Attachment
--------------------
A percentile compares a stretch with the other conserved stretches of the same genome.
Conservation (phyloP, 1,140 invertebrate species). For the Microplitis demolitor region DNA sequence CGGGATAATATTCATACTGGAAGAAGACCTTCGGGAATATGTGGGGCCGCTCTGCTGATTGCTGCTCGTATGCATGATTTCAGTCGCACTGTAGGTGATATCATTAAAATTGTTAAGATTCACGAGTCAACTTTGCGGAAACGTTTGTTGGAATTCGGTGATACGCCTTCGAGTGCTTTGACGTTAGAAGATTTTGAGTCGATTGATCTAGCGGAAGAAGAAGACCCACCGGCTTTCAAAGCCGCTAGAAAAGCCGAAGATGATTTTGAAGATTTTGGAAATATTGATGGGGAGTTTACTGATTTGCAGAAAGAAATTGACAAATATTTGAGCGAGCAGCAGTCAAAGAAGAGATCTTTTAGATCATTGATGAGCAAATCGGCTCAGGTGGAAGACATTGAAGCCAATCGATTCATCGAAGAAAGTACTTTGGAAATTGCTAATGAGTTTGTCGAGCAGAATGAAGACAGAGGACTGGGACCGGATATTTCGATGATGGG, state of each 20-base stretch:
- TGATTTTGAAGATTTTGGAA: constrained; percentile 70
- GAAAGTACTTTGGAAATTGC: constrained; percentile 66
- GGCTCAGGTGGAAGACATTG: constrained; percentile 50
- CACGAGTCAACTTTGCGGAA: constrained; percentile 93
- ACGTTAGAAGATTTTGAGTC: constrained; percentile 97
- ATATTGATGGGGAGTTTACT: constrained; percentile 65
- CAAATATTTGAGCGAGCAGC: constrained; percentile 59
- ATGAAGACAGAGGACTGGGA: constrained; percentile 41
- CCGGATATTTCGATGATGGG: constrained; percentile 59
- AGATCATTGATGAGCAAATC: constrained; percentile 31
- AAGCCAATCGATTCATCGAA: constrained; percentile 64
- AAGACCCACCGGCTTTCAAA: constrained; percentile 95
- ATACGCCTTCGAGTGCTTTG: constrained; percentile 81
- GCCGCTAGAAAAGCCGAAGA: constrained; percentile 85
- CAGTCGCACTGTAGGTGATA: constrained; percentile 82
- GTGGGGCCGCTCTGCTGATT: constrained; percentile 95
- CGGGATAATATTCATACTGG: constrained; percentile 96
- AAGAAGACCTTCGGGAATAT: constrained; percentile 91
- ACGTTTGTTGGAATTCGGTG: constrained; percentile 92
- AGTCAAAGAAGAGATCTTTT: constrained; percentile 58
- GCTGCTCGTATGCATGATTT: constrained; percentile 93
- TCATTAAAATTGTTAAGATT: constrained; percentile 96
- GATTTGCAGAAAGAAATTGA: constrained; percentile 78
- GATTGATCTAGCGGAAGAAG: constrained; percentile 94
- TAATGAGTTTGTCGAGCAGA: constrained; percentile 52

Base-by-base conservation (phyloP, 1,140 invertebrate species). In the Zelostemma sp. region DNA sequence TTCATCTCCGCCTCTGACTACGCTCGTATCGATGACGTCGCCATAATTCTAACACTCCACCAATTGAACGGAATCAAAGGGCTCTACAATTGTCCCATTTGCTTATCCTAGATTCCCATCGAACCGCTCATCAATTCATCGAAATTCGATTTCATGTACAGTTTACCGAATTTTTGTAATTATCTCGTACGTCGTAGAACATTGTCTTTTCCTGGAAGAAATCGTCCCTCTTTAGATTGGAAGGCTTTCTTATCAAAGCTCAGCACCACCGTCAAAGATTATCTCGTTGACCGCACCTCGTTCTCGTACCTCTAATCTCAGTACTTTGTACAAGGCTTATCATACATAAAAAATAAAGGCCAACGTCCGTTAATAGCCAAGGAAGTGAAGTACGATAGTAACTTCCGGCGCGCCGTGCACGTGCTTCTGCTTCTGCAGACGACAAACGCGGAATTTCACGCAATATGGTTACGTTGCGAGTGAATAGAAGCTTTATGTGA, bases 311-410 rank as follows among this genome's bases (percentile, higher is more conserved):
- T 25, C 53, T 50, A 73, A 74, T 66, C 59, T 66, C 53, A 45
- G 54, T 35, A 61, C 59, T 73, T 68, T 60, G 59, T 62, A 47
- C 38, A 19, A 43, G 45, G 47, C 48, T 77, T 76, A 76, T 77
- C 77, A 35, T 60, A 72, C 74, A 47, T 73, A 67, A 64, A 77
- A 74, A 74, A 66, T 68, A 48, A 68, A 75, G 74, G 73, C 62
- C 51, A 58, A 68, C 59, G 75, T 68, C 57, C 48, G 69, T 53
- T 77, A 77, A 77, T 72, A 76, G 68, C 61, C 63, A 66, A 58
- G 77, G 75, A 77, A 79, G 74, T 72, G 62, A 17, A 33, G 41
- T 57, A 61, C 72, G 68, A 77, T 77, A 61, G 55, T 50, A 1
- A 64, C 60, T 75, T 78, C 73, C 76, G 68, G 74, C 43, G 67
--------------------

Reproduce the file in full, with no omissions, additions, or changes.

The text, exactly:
A percentile compares a stretch with the other conserved stretches of the same genome.
Conservation (phyloP, 1,140 invertebrate species). For the Microplitis demolitor region DNA sequence CGGGATAATATTCATACTGGAAGAAGACCTTCGGGAATATGTGGGGCCGCTCTGCTGATTGCTGCTCGTATGCATGATTTCAGTCGCACTGTAGGTGATATCATTAAAATTGTTAAGATTCACGAGTCAACTTTGCGGAAACGTTTGTTGGAATTCGGTGATACGCCTTCGAGTGCTTTGACGTTAGAAGATTTTGAGTCGATTGATCTAGCGGAAGAAGAAGACCCACCGGCTTTCAAAGCCGCTAGAAAAGCCGAAGATGATTTTGAAGATTTTGGAAATATTGATGGGGAGTTTACTGATTTGCAGAAAGAAATTGACAAATATTTGAGCGAGCAGCAGTCAAAGAAGAGATCTTTTAGATCATTGATGAGCAAATCGGCTCAGGTGGAAGACATTGAAGCCAATCGATTCATCGAAGAAAGTACTTTGGAAATTGCTAATGAGTTTGTCGAGCAGAATGAAGACAGAGGACTGGGACCGGATATTTCGATGATGGG, state of each 20-base stretch:
- TGATTTTGAAGATTTTGGAA: constrained; percentile 70
- GAAAGTACTTTGGAAATTGC: constrained; percentile 66
- GGCTCAGGTGGAAGACATTG: constrained; percentile 50
- CACGAGTCAACTTTGCGGAA: constrained; percentile 93
- ACGTTAGAAGATTTTGAGTC: constrained; percentile 97
- ATATTGATGGGGAGTTTACT: constrained; percentile 65
- CAAATATTTGAGCGAGCAGC: constrained; percentile 59
- ATGAAGACAGAGGACTGGGA: constrained; percentile 41
- CCGGATATTTCGATGATGGG: constrained; percentile 59
- AGATCATTGATGAGCAAATC: constrained; percentile 31
- AAGCCAATCGATTCATCGAA: constrained; percentile 64
- AAGACCCACCGGCTTTCAAA: constrained; percentile 95
- ATACGCCTTCGAGTGCTTTG: constrained; percentile 81
- GCCGCTAGAAAAGCCGAAGA: constrained; percentile 85
- CAGTCGCACTGTAGGTGATA: constrained; percentile 82
- GTGGGGCCGCTCTGCTGATT: constrained; percentile 95
- CGGGATAATATTCATACTGG: constrained; percentile 96
- AAGAAGACCTTCGGGAATAT: constrained; percentile 91
- ACGTTTGTTGGAATTCGGTG: constrained; percentile 92
- AGTCAAAGAAGAGATCTTTT: constrained; percentile 58
- GCTGCTCGTATGCATGATTT: constrained; percentile 93
- TCATTAAAATTGTTAAGATT: constrained; percentile 96
- GATTTGCAGAAAGAAATTGA: constrained; percentile 78
- GATTGATCTAGCGGAAGAAG: constrained; percentile 94
- TAATGAGTTTGTCGAGCAGA: constrained; percentile 52

Base-by-base conservation (phyloP, 1,140 invertebrate species). In the Zelostemma sp. region DNA sequence TTCATCTCCGCCTCTGACTACGCTCGTATCGATGACGTCGCCATAATTCTAACACTCCACCAATTGAACGGAATCAAAGGGCTCTACAATTGTCCCATTTGCTTATCCTAGATTCCCATCGAACCGCTCATCAATTCATCGAAATTCGATTTCATGTACAGTTTACCGAATTTTTGTAATTATCTCGTACGTCGTAGAACATTGTCTTTTCCTGGAAGAAATCGTCCCTCTTTAGATTGGAAGGCTTTCTTATCAAAGCTCAGCACCACCGTCAAAGATTATCTCGTTGACCGCACCTCGTTCTCGTACCTCTAATCTCAGTACTTTGTACAAGGCTTATCATACATAAAAAATAAAGGCCAACGTCCGTTAATAGCCAAGGAAGTGAAGTACGATAGTAACTTCCGGCGCGCCGTGCACGTGCTTCTGCTTCTGCAGACGACAAACGCGGAATTTCACGCAATATGGTTACGTTGCGAGTGAATAGAAGCTTTATGTGA, bases 311-410 rank as follows among this genome's bases (percentile, higher is more conserved):
- T 25, C 53, T 50, A 73, A 74, T 66, C 59, T 66, C 53, A 45
- G 54, T 35, A 61, C 59, T 73, T 68, T 60, G 59, T 62, A 47
- C 38, A 19, A 43, G 45, G 47, C 48, T 77, T 76, A 76, T 77
- C 77, A 35, T 60, A 72, C 74, A 47, T 73, A 67, A 64, A 77
- A 74, A 74, A 66, T 68, A 48, A 68, A 75, G 74, G 73, C 62
- C 51, A 58, A 68, C 59, G 75, T 68, C 57, C 48, G 69, T 53
- T 77, A 77, A 77, T 72, A 76, G 68, C 61, C 63, A 66, A 58
- G 77, G 75, A 77, A 79, G 74, T 72, G 62, A 17, A 33, G 41
- T 57, A 61, C 72, G 68, A 77, T 77, A 61, G 55, T 50, A 1
- A 64, C 60, T 75, T 78, C 73, C 76, G 68, G 74, C 43, G 67